Warren doesn’t seek to block Israel from defending itself against Palestinian aggression because J Street asked her to. J Street supports placing conditions on U.S. military aid to Israel because Warren and her comrades wish to condition the aid. The anti-Israel Democrats come to the J Street conference every year to receive J Street’s Jewish stamp of approval for their anti-Israel policies. It can be assumed that the more powerful Warren and her comrades become, the less need they will have for their Jewish fig leaf. Over time, the rise of the progressives is likely to render J Street even more irrelevant than AIPAC.
The second lesson from Warren’s speech and the J Street conference more generally is that the era of bipartisan support for Israel is essentially over. Israel has become a partisan issue.
The Republican Party is a pro-Israel party. Republicans, almost to the last, want to maintain and strengthen the U.S.-Israel alliance. While a majority of Democrats will still support U.S. military aid to Israel, most Democrats prefer to keep their positions quiet because the Democrat base opposes Israel. The Democrat leadership in both houses not only refuses to take any steps against the Israel-hating progressives. Senate Majority Leader Charles Schumer and Pelosi are promoting them even as the push policies openly geared toward empowering Israel’s enemies and weakening Israel.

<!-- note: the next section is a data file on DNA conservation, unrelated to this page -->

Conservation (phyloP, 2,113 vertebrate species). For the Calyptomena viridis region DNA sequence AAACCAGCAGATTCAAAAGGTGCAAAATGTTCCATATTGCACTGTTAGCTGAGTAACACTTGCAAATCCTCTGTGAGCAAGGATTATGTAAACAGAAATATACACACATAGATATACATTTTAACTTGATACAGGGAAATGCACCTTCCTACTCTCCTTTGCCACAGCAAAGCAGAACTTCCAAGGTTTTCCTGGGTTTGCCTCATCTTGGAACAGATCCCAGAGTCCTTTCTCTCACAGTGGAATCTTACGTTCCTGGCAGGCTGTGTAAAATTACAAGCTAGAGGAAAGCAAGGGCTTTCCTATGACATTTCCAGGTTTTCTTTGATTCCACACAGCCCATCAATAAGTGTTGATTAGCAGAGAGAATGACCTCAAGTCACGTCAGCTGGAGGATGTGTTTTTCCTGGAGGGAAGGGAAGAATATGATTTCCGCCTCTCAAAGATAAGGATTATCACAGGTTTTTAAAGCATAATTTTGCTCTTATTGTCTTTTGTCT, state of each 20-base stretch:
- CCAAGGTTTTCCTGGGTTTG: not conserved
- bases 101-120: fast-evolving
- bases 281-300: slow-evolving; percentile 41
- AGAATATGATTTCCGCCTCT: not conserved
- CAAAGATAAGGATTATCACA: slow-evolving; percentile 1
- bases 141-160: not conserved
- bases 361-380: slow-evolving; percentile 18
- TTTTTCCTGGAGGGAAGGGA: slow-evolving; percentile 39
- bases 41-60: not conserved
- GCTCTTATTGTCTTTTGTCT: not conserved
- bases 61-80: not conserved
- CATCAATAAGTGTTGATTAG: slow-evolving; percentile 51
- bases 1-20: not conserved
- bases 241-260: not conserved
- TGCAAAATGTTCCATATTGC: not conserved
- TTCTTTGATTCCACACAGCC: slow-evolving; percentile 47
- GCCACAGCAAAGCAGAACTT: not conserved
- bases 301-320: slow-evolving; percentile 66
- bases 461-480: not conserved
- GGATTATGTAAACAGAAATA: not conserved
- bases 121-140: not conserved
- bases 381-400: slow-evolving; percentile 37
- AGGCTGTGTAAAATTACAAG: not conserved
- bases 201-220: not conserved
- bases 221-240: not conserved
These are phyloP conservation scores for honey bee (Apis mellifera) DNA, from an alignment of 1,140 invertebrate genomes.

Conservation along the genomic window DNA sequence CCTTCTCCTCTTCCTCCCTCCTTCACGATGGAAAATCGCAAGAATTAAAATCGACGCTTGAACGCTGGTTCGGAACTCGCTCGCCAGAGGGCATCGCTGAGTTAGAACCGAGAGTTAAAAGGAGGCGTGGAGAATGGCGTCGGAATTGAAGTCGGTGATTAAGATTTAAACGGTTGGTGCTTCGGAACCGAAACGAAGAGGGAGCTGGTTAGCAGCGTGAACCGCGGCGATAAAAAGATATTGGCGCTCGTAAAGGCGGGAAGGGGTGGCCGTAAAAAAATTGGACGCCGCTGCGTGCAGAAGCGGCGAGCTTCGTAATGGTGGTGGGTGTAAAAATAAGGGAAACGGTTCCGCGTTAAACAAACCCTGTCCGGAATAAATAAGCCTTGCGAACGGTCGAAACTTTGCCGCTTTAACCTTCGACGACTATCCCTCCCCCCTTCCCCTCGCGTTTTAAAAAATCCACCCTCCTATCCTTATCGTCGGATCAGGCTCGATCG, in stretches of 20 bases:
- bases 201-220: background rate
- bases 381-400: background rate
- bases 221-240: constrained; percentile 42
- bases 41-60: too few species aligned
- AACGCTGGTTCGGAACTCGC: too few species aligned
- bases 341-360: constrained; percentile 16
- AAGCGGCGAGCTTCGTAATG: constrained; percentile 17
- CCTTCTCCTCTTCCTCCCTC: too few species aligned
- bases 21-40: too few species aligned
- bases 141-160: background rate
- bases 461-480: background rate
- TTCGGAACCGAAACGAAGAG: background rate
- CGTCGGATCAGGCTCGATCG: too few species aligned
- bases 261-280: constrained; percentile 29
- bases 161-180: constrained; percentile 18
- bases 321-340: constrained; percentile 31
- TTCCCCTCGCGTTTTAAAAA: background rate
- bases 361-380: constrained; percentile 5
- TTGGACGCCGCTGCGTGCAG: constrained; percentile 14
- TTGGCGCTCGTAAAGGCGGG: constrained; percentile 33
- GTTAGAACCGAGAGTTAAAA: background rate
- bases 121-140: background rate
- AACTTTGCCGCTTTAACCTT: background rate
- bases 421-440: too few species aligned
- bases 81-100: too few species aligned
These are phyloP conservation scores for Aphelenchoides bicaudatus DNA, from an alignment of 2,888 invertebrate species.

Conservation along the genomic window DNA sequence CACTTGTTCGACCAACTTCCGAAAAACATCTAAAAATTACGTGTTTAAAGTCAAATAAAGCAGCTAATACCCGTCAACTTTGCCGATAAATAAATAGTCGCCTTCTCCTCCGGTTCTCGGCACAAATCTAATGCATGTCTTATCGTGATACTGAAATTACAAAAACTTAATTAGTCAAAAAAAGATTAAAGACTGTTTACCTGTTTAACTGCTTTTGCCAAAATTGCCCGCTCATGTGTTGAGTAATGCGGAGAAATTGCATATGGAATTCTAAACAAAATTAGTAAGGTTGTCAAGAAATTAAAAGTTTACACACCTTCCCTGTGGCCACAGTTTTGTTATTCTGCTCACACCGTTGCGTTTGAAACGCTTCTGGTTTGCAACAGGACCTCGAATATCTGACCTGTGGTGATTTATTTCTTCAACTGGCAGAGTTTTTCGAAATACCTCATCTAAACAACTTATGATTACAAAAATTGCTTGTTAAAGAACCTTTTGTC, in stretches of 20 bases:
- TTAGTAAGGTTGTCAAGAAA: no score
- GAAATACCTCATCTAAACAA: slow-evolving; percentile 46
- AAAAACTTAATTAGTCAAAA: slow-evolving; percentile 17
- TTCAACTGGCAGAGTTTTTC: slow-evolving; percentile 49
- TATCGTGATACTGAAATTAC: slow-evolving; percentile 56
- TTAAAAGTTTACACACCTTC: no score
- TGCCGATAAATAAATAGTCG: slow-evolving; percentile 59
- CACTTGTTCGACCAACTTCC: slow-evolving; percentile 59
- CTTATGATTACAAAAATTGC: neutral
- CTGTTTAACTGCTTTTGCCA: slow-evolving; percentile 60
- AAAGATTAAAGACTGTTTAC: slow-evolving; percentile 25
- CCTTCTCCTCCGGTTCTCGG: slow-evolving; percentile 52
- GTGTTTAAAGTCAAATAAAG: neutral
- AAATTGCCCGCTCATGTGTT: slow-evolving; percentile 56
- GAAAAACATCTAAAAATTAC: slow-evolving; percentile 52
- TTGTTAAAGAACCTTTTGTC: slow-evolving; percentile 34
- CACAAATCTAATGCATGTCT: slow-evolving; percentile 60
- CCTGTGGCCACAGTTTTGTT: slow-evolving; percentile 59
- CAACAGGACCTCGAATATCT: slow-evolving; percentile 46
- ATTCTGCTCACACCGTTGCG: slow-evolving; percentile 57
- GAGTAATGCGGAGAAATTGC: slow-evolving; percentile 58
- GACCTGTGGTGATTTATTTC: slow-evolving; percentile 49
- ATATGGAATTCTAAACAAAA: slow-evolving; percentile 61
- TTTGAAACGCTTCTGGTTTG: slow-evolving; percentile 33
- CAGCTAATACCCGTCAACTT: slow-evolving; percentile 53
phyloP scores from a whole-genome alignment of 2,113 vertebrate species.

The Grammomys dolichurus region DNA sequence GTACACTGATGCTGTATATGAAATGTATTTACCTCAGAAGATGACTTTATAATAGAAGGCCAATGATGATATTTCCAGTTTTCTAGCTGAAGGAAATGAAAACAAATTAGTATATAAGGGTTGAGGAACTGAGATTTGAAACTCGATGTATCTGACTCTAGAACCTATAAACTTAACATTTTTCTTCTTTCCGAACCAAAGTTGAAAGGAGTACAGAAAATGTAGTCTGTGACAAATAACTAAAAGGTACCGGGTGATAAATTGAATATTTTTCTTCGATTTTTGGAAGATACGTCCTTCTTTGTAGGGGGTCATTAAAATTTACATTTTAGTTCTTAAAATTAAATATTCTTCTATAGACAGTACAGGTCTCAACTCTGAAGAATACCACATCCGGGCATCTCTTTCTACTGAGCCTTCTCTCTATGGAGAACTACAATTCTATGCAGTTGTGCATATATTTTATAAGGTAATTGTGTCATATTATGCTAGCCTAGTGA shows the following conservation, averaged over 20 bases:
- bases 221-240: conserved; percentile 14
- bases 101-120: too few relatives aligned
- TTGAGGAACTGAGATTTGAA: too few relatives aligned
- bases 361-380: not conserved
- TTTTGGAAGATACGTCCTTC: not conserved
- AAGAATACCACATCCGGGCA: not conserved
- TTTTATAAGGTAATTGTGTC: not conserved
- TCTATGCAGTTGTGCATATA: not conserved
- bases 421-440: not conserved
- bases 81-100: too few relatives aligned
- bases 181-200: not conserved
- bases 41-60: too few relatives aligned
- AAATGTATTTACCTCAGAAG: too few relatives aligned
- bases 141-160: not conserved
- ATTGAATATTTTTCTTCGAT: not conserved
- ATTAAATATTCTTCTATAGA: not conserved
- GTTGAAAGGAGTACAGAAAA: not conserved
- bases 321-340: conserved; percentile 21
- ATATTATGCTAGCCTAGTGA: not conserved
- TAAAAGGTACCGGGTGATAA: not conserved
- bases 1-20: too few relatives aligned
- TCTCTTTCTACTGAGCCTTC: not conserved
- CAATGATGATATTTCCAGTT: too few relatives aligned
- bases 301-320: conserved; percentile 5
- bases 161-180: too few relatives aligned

For many years, leftists in Israel and the United States accused the Israeli right—and Netanyahu in particular—of making U.S. support for Israel a partisan issue. But Warren’s address and those of her colleagues last week proved that neither the right in Israel nor Netanyahu is responsible for what has happened.
In her 15-minute speech, Warren referred to her demand that Israel withdraw from Judea and Samaria as a “moral” imperative five times. As she and her camp see it, anyone who thinks Israel should maintain its presence in the areas is immoral. And if withdrawal opponents are immoral, it follows naturally that they do not share the values of Warren’s America. And since they do not share progressive values, they cannot be allies with the America of Elizabeth Warren or Bernie Sanders.
As for President Joe Biden, so far, the difference between him and them is hard to find. While he may not be going down the anti-Israel path as quickly as Warren, Sanders and their comrades would wish, Biden has done nothing they disagree with. His trajectory, like theirs, is clear.
Caroline Glick is an award-winning columnist and author of “The Israeli Solution: A One-State Plan for Peace in the Middle East.”
This article first appeared in Israel Hayom.